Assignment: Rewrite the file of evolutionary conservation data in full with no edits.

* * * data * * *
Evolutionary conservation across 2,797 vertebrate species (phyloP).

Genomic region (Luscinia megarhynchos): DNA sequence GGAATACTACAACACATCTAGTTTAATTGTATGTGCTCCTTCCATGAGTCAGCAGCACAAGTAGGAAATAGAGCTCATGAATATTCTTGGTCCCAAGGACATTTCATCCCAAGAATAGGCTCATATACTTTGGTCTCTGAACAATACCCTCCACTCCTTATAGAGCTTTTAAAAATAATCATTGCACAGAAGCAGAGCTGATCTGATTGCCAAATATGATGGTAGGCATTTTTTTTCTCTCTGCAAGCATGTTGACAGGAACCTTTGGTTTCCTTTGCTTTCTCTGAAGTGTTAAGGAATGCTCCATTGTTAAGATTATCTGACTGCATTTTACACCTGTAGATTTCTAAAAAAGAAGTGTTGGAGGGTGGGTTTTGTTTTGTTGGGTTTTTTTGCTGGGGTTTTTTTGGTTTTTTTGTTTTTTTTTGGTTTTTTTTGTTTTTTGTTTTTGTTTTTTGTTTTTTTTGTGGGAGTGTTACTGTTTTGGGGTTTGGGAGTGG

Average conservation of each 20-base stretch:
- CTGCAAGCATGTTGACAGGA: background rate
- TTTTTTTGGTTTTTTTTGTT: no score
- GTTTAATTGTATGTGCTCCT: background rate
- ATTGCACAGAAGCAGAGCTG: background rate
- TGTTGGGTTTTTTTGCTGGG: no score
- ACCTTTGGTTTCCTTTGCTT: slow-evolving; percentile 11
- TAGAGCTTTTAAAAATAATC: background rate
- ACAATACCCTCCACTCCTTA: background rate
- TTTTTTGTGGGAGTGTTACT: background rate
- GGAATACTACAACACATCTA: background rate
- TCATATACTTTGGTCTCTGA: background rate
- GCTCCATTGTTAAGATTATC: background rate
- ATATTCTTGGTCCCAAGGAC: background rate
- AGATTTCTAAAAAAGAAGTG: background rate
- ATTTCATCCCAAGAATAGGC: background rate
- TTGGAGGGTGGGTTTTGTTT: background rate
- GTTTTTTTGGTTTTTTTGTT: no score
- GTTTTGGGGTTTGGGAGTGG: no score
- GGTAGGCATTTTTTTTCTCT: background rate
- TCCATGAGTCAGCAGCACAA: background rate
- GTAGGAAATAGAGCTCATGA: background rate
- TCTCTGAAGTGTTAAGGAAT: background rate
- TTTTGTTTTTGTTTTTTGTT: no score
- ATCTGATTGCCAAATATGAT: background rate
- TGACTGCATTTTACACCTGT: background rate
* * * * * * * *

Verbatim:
Evolutionary conservation across 2,797 vertebrate species (phyloP).

Genomic region (Luscinia megarhynchos): DNA sequence GGAATACTACAACACATCTAGTTTAATTGTATGTGCTCCTTCCATGAGTCAGCAGCACAAGTAGGAAATAGAGCTCATGAATATTCTTGGTCCCAAGGACATTTCATCCCAAGAATAGGCTCATATACTTTGGTCTCTGAACAATACCCTCCACTCCTTATAGAGCTTTTAAAAATAATCATTGCACAGAAGCAGAGCTGATCTGATTGCCAAATATGATGGTAGGCATTTTTTTTCTCTCTGCAAGCATGTTGACAGGAACCTTTGGTTTCCTTTGCTTTCTCTGAAGTGTTAAGGAATGCTCCATTGTTAAGATTATCTGACTGCATTTTACACCTGTAGATTTCTAAAAAAGAAGTGTTGGAGGGTGGGTTTTGTTTTGTTGGGTTTTTTTGCTGGGGTTTTTTTGGTTTTTTTGTTTTTTTTTGGTTTTTTTTGTTTTTTGTTTTTGTTTTTTGTTTTTTTTGTGGGAGTGTTACTGTTTTGGGGTTTGGGAGTGG

Average conservation of each 20-base stretch:
- CTGCAAGCATGTTGACAGGA: background rate
- TTTTTTTGGTTTTTTTTGTT: no score
- GTTTAATTGTATGTGCTCCT: background rate
- ATTGCACAGAAGCAGAGCTG: background rate
- TGTTGGGTTTTTTTGCTGGG: no score
- ACCTTTGGTTTCCTTTGCTT: slow-evolving; percentile 11
- TAGAGCTTTTAAAAATAATC: background rate
- ACAATACCCTCCACTCCTTA: background rate
- TTTTTTGTGGGAGTGTTACT: background rate
- GGAATACTACAACACATCTA: background rate
- TCATATACTTTGGTCTCTGA: background rate
- GCTCCATTGTTAAGATTATC: background rate
- ATATTCTTGGTCCCAAGGAC: background rate
- AGATTTCTAAAAAAGAAGTG: background rate
- ATTTCATCCCAAGAATAGGC: background rate
- TTGGAGGGTGGGTTTTGTTT: background rate
- GTTTTTTTGGTTTTTTTGTT: no score
- GTTTTGGGGTTTGGGAGTGG: no score
- GGTAGGCATTTTTTTTCTCT: background rate
- TCCATGAGTCAGCAGCACAA: background rate
- GTAGGAAATAGAGCTCATGA: background rate
- TCTCTGAAGTGTTAAGGAAT: background rate
- TTTTGTTTTTGTTTTTTGTT: no score
- ATCTGATTGCCAAATATGAT: background rate
- TGACTGCATTTTACACCTGT: background rate